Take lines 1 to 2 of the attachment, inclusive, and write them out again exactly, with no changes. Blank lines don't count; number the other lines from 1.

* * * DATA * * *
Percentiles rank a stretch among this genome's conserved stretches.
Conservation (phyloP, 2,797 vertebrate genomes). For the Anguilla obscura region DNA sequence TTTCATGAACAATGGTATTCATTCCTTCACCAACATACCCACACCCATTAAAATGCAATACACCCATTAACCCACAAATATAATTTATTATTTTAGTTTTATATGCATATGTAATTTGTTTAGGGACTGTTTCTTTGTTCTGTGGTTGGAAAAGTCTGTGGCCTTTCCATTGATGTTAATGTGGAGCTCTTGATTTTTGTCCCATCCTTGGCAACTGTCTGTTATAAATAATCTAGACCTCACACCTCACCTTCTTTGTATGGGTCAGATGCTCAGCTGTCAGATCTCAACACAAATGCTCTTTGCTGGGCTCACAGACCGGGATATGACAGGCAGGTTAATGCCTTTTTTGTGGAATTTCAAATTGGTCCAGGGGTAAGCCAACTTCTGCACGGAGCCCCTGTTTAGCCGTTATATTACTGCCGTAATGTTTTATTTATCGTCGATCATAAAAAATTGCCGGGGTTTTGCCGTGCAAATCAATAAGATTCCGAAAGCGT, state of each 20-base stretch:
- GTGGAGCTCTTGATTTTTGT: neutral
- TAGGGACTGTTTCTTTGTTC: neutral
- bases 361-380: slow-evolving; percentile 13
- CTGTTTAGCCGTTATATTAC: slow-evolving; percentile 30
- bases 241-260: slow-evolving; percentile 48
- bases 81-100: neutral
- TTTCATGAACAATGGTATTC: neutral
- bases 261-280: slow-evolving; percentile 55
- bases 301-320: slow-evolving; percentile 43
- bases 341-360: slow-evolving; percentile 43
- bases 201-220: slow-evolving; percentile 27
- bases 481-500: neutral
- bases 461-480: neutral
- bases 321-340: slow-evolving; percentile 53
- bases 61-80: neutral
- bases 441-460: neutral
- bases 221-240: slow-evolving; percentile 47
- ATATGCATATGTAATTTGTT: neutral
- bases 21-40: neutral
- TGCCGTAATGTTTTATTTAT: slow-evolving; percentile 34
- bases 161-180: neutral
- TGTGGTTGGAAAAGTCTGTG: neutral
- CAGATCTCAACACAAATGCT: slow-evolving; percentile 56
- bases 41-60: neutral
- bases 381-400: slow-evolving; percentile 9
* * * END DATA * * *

Percentiles rank a stretch among this genome's conserved stretches.
Conservation (phyloP, 2,797 vertebrate genomes). For the Anguilla obscura region DNA sequence TTTCATGAACAATGGTATTCATTCCTTCACCAACATACCCACACCCATTAAAATGCAATACACCCATTAACCCACAAATATAATTTATTATTTTAGTTTTATATGCATATGTAATTTGTTTAGGGACTGTTTCTTTGTTCTGTGGTTGGAAAAGTCTGTGGCCTTTCCATTGATGTTAATGTGGAGCTCTTGATTTTTGTCCCATCCTTGGCAACTGTCTGTTATAAATAATCTAGACCTCACACCTCACCTTCTTTGTATGGGTCAGATGCTCAGCTGTCAGATCTCAACACAAATGCTCTTTGCTGGGCTCACAGACCGGGATATGACAGGCAGGTTAATGCCTTTTTTGTGGAATTTCAAATTGGTCCAGGGGTAAGCCAACTTCTGCACGGAGCCCCTGTTTAGCCGTTATATTACTGCCGTAATGTTTTATTTATCGTCGATCATAAAAAATTGCCGGGGTTTTGCCGTGCAAATCAATAAGATTCCGAAAGCGT, state of each 20-base stretch: